Stelios's avowed intention in entering into the budget airline industry was to take on any business that was potentially profitable. From the figures available, easyJet is successfully completing its founder's ambition with turnover increasing by 67% in 1997-1998, gross profit margin increasing from 15 -20% and with a 2.3M profit before taxation being achieved. Meeting these overall aims was made possible by a set of strategies and the achievement of a system that corresponded to key success factors in the budget sector of the airline industry.
Cost advantage strategies
Among easyJet's strategic choices in terms of reducing operating costs were the following:
ÃÂ· No on-board catering except for snacks at additional cost
ÃÂ· This allowed for fewer cabin crew
ÃÂ· No business class seats, thus maximising the aircraft's capacity
ÃÂ· Use of regional airports with lower airport charges.
ÃÂ· Thus quicker turnaround and maximum use of assets made allowing an above average nÃÂ° flights per day
ÃÂ· Young employees thus lower wage costs.
ÃÂ· Direct marketing, use of the Internet, cutting out travel agents and thus saving on commission.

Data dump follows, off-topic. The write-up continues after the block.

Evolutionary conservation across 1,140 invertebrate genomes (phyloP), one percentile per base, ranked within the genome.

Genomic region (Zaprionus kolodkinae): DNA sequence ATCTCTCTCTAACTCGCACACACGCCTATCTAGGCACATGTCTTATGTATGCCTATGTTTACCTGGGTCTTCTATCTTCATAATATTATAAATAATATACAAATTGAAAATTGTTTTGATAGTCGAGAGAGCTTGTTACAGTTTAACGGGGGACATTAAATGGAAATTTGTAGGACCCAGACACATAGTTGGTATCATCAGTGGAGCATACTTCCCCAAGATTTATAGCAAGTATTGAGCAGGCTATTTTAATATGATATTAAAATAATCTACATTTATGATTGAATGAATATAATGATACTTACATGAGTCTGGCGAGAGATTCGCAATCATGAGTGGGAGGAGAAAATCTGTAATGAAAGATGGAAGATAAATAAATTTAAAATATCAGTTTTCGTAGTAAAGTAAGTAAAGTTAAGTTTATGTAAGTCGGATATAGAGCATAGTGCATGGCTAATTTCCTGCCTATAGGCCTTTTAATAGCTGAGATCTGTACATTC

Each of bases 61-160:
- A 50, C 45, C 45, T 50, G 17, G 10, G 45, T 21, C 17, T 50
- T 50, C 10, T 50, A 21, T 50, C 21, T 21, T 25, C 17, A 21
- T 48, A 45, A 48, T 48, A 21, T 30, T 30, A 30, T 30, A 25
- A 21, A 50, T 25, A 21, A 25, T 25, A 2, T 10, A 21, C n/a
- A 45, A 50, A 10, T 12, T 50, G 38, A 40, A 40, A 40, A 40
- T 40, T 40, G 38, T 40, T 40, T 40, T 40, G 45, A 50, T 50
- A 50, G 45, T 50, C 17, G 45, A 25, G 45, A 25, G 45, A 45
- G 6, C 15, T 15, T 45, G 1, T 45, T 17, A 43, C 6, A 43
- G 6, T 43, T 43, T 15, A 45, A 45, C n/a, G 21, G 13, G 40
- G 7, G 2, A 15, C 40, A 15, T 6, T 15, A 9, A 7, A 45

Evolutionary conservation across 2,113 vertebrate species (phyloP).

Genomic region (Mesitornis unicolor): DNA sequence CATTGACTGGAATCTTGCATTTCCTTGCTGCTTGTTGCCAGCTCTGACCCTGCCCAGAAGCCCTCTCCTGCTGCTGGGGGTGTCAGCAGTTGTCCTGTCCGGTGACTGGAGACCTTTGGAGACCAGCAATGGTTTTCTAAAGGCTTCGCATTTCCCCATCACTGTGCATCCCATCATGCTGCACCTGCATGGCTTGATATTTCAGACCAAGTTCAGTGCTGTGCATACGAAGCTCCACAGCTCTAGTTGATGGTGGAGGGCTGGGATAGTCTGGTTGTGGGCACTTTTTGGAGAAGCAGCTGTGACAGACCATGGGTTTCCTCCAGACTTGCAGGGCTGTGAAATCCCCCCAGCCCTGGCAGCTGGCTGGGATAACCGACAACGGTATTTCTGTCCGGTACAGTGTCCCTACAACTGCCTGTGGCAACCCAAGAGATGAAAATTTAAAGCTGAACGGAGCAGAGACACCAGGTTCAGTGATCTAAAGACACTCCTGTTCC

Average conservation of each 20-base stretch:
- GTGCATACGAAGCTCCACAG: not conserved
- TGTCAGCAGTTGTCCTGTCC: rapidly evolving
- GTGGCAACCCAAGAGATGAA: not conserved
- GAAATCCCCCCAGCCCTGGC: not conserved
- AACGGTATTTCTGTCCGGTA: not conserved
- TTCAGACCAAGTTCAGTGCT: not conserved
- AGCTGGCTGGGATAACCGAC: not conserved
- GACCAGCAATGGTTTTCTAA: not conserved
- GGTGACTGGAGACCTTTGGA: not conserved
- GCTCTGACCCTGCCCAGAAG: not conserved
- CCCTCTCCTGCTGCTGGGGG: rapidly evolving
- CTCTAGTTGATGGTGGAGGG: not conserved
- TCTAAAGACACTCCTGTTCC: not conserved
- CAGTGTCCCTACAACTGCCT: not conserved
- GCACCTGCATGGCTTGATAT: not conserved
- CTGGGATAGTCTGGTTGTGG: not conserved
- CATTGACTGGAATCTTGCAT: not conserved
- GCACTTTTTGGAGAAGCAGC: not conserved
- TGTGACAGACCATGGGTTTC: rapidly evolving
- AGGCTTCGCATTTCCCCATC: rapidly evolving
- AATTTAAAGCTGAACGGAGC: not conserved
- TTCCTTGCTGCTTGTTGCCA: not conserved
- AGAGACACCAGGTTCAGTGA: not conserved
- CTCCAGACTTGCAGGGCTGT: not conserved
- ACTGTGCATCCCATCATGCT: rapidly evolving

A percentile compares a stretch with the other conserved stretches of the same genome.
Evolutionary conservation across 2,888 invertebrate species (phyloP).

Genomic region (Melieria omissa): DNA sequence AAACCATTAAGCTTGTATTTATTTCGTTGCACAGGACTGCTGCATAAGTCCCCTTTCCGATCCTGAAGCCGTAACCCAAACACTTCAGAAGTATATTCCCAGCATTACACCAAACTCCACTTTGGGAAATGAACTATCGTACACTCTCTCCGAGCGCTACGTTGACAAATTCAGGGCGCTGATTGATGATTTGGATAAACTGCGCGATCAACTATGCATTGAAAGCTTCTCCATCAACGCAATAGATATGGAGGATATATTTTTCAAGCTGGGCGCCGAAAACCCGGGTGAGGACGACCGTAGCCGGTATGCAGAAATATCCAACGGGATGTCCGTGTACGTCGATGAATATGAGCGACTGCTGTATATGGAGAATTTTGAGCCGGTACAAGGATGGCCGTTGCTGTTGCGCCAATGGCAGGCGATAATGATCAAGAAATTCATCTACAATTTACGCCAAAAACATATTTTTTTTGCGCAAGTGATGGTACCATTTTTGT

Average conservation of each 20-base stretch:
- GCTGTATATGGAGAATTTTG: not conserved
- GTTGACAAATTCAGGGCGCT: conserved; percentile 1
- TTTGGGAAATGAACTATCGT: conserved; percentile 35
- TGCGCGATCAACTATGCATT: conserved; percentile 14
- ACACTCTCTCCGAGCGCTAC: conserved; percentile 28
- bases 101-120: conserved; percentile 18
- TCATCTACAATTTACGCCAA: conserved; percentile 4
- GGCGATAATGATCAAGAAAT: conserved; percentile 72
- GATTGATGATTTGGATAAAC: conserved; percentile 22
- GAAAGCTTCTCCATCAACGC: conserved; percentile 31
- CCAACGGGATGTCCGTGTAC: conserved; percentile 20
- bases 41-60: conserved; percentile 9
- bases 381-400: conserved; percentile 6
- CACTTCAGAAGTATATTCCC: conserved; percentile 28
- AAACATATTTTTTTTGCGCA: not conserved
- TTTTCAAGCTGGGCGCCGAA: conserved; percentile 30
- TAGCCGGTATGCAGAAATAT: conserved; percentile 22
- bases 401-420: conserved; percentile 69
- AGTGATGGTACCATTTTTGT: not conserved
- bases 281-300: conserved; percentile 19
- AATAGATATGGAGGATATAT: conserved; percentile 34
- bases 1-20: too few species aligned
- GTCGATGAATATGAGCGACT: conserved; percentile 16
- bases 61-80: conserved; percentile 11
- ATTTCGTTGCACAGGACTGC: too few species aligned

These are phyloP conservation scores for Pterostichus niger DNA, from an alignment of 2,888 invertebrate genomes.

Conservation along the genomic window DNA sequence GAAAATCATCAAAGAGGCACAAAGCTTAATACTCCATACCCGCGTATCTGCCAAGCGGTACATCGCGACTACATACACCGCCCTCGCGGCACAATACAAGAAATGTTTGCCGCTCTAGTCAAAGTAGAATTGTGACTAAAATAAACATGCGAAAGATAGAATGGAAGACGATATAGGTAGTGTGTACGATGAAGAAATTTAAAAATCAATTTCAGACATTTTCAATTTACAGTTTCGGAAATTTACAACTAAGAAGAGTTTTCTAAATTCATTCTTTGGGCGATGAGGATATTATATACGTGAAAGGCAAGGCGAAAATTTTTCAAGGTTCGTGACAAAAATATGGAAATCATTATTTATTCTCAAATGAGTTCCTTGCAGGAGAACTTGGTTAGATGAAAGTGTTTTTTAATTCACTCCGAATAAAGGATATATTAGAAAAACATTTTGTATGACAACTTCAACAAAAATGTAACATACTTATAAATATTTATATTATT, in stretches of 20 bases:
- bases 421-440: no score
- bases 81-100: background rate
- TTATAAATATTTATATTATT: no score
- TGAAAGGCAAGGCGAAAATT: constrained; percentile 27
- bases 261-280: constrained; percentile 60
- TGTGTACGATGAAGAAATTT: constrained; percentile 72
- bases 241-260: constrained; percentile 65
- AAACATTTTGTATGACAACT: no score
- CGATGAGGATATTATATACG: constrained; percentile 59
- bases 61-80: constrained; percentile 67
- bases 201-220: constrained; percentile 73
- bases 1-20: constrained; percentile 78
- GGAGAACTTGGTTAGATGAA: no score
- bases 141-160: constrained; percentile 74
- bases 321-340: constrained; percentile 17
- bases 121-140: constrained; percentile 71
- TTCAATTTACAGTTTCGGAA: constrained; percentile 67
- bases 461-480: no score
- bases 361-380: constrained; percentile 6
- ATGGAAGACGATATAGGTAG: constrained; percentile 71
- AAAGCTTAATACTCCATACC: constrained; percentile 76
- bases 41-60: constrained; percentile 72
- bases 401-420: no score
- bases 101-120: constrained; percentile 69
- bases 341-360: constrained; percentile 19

Taking the list point by point, does this strategy succeed in cutting costs and providing service in line with what customers want? To what extent does the cost cutting strategy fit with its environment?
ÃÂ· Absence of catering: short hauls, catering not necessary. It allows for faster turnaround. It is linked to shaping customers' expectations. Stelios's strategy is logical: he compares taking a plane to taking a bus. It is consistent that there should be no catering if the whole process is speeded up and if the event of taking a plane is more banal.
ÃÂ· Absence of business class: this gains seats and maximizes capacity, but the difficulty is to attract business customers by some other means.